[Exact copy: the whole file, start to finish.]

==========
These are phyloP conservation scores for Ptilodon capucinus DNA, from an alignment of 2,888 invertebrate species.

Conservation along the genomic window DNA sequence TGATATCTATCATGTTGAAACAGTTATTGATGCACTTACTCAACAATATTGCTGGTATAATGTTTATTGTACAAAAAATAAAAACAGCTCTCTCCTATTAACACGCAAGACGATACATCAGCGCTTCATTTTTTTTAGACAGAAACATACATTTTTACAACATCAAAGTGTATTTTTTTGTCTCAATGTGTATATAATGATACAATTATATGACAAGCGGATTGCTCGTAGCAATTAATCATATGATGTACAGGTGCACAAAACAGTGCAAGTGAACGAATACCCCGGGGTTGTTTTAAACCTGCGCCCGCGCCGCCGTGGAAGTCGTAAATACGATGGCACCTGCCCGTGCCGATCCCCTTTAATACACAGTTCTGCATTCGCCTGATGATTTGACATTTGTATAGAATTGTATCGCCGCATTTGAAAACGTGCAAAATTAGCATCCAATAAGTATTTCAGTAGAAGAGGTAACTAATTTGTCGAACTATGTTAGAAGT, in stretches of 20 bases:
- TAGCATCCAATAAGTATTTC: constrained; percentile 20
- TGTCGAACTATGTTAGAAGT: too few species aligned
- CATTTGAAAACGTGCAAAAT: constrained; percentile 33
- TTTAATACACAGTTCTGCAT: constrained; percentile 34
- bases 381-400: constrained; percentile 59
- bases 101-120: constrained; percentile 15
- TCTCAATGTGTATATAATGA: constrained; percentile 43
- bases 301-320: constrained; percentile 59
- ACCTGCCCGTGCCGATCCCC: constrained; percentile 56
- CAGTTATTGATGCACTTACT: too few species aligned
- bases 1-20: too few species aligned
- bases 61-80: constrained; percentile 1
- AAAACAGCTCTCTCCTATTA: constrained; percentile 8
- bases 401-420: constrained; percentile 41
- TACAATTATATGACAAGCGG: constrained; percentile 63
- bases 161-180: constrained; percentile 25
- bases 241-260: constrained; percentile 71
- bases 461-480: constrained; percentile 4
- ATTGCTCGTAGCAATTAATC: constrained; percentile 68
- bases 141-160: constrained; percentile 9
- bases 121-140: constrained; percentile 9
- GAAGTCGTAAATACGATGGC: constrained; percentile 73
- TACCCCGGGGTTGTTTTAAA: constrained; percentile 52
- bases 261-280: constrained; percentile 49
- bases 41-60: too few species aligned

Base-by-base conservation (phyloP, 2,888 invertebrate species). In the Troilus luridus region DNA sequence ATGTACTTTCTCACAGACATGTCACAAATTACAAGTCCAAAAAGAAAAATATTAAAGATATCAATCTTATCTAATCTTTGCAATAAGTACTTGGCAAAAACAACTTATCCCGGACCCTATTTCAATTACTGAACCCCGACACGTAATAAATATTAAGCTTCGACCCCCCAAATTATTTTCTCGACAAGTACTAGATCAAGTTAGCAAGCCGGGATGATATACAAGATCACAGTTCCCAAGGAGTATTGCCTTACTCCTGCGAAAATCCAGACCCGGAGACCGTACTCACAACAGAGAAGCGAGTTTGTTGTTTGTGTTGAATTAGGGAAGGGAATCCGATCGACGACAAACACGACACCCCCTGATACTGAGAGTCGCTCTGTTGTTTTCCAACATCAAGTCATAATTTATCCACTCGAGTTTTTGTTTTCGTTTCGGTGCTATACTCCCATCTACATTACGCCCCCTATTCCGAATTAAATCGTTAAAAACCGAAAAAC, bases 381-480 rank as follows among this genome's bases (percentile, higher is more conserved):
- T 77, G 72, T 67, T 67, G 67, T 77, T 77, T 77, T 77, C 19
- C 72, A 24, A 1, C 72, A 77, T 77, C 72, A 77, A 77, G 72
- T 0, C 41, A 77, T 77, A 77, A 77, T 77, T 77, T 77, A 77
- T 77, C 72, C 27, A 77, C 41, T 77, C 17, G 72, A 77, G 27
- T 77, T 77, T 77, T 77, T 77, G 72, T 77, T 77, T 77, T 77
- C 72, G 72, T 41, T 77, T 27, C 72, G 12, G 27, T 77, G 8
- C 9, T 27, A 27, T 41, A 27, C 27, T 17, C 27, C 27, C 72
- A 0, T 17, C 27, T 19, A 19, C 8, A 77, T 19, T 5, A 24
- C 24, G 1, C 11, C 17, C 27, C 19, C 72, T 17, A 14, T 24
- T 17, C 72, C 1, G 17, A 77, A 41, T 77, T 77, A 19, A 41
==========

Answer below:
These are phyloP conservation scores for Ptilodon capucinus DNA, from an alignment of 2,888 invertebrate species.

Conservation along the genomic window DNA sequence TGATATCTATCATGTTGAAACAGTTATTGATGCACTTACTCAACAATATTGCTGGTATAATGTTTATTGTACAAAAAATAAAAACAGCTCTCTCCTATTAACACGCAAGACGATACATCAGCGCTTCATTTTTTTTAGACAGAAACATACATTTTTACAACATCAAAGTGTATTTTTTTGTCTCAATGTGTATATAATGATACAATTATATGACAAGCGGATTGCTCGTAGCAATTAATCATATGATGTACAGGTGCACAAAACAGTGCAAGTGAACGAATACCCCGGGGTTGTTTTAAACCTGCGCCCGCGCCGCCGTGGAAGTCGTAAATACGATGGCACCTGCCCGTGCCGATCCCCTTTAATACACAGTTCTGCATTCGCCTGATGATTTGACATTTGTATAGAATTGTATCGCCGCATTTGAAAACGTGCAAAATTAGCATCCAATAAGTATTTCAGTAGAAGAGGTAACTAATTTGTCGAACTATGTTAGAAGT, in stretches of 20 bases:
- TAGCATCCAATAAGTATTTC: constrained; percentile 20
- TGTCGAACTATGTTAGAAGT: too few species aligned
- CATTTGAAAACGTGCAAAAT: constrained; percentile 33
- TTTAATACACAGTTCTGCAT: constrained; percentile 34
- bases 381-400: constrained; percentile 59
- bases 101-120: constrained; percentile 15
- TCTCAATGTGTATATAATGA: constrained; percentile 43
- bases 301-320: constrained; percentile 59
- ACCTGCCCGTGCCGATCCCC: constrained; percentile 56
- CAGTTATTGATGCACTTACT: too few species aligned
- bases 1-20: too few species aligned
- bases 61-80: constrained; percentile 1
- AAAACAGCTCTCTCCTATTA: constrained; percentile 8
- bases 401-420: constrained; percentile 41
- TACAATTATATGACAAGCGG: constrained; percentile 63
- bases 161-180: constrained; percentile 25
- bases 241-260: constrained; percentile 71
- bases 461-480: constrained; percentile 4
- ATTGCTCGTAGCAATTAATC: constrained; percentile 68
- bases 141-160: constrained; percentile 9
- bases 121-140: constrained; percentile 9
- GAAGTCGTAAATACGATGGC: constrained; percentile 73
- TACCCCGGGGTTGTTTTAAA: constrained; percentile 52
- bases 261-280: constrained; percentile 49
- bases 41-60: too few species aligned

Base-by-base conservation (phyloP, 2,888 invertebrate species). In the Troilus luridus region DNA sequence ATGTACTTTCTCACAGACATGTCACAAATTACAAGTCCAAAAAGAAAAATATTAAAGATATCAATCTTATCTAATCTTTGCAATAAGTACTTGGCAAAAACAACTTATCCCGGACCCTATTTCAATTACTGAACCCCGACACGTAATAAATATTAAGCTTCGACCCCCCAAATTATTTTCTCGACAAGTACTAGATCAAGTTAGCAAGCCGGGATGATATACAAGATCACAGTTCCCAAGGAGTATTGCCTTACTCCTGCGAAAATCCAGACCCGGAGACCGTACTCACAACAGAGAAGCGAGTTTGTTGTTTGTGTTGAATTAGGGAAGGGAATCCGATCGACGACAAACACGACACCCCCTGATACTGAGAGTCGCTCTGTTGTTTTCCAACATCAAGTCATAATTTATCCACTCGAGTTTTTGTTTTCGTTTCGGTGCTATACTCCCATCTACATTACGCCCCCTATTCCGAATTAAATCGTTAAAAACCGAAAAAC, bases 381-480 rank as follows among this genome's bases (percentile, higher is more conserved):
- T 77, G 72, T 67, T 67, G 67, T 77, T 77, T 77, T 77, C 19
- C 72, A 24, A 1, C 72, A 77, T 77, C 72, A 77, A 77, G 72
- T 0, C 41, A 77, T 77, A 77, A 77, T 77, T 77, T 77, A 77
- T 77, C 72, C 27, A 77, C 41, T 77, C 17, G 72, A 77, G 27
- T 77, T 77, T 77, T 77, T 77, G 72, T 77, T 77, T 77, T 77
- C 72, G 72, T 41, T 77, T 27, C 72, G 12, G 27, T 77, G 8
- C 9, T 27, A 27, T 41, A 27, C 27, T 17, C 27, C 27, C 72
- A 0, T 17, C 27, T 19, A 19, C 8, A 77, T 19, T 5, A 24
- C 24, G 1, C 11, C 17, C 27, C 19, C 72, T 17, A 14, T 24
- T 17, C 72, C 1, G 17, A 77, A 41, T 77, T 77, A 19, A 41